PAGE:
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Bob Jonkman's thoughts on politics

Electoral Reform — My Submission to the #ERRE Committee

Posted by Bob Jonkman on 7th October 2016

To: Special Committee on Electoral Reform

From: Bob Jonkman
6 James Street
Elmira, Ontario
Canada N3B 1L5

Summary:

* I’m in favour of any electoral system that provides a proportional outcome.
* I’m opposed to a referendum.
* I’m opposed to mandatory voting.
* I’m opposed to online voting or using voting machines.

Submission:

I am the Co-Chair for the Fair Vote Canada Waterloo Region Chapter, and was a Green Party candidate in the 2015 Federal Election. Since the 2007 Ontario referendum on Electoral Reform I have been advocating for a proportional representation system at all levels of government by speaking with fellow citizens at local festivals, information booths, and community dialogues.

However, I submit this brief personally, as one individual citizen. Although my views have been shaped by working for advocacy groups and speaking with others, this brief represents my views alone.

The First-Past-The-Post system does not meet any of your (the Special Committee on Electoral Reform’s) principles for electoral reform:
* FPTP is not effective or legitimate: 39% of the vote should not result in a majority in Parliament.
* FPTP suppresses voter engagement: People don’t bother to vote when results aren’t effective or legitimate.
* FPTP is not inclusive: More than half of the voters are not represented by someone they voted for.
* FPTP undermines integrity: While election results are verifiable, there is little public trust that those results reflect the voters’ will.
* FPTP does not result in local representation: Anyone who did not vote for the winning candidate is not adequately represented.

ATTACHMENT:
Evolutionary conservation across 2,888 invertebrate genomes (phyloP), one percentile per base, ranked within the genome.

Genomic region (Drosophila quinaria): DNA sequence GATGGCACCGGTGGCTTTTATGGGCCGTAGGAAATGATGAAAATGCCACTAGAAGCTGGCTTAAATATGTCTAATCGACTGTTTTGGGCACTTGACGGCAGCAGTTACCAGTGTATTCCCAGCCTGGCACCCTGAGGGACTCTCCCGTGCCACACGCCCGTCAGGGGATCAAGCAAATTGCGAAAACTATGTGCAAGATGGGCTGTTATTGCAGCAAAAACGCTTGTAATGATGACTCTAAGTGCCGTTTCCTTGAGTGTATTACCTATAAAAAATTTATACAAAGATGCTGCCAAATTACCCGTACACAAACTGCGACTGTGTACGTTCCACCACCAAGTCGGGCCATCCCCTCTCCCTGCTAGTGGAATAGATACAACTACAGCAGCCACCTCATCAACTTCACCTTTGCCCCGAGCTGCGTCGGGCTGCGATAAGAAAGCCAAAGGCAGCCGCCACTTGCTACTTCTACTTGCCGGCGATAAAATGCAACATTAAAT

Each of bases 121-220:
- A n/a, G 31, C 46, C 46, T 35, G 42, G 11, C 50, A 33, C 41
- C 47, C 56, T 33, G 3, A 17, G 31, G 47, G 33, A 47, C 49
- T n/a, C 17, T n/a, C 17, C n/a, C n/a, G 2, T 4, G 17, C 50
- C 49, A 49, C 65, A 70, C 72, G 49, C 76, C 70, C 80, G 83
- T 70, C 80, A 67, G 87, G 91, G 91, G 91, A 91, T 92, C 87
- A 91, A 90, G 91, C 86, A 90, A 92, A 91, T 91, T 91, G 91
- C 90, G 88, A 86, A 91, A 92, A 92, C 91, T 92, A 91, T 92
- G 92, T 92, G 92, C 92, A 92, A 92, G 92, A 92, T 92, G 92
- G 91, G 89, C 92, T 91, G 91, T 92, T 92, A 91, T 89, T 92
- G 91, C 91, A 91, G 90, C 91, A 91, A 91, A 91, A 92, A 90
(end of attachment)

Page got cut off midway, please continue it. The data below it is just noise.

Proportional Representation will fix all these problems. It does not matter much to me what kind of electoral system is chosen, as long as the outcome is proportional, that the party allocation of seats in Parliament reflect the proportion of votes cast nationally, and that all votes count equally.

There is no need for a referendum; the decision to eliminate the First-Past-The-Post voting system has already been made by the voters in the previous election.

I won’t detail the mechanics of any preferred electoral system, that is best left to an expert group which can be appointed as part of Elections Canada to implement the recommendations of this Committee. I do want to indicate my preference for multi-member districts, with votes counted by a Single Transferable Vote system.

Of course, the larger the multi-member district, the better the proportionality, but larger districts mean poorer local representation. There is no need to have all multi-member districts be the same size, or have the same number of representatives, or have the same population. A maximum district size of 10-15 current ridings in densely populated areas would ensure that even smaller parties are represented, while still having Members of Parliament accessible to all citizens. Sparsely populated areas can have larger areas with fewer members. A smaller province or territory can form an entire multi-member district.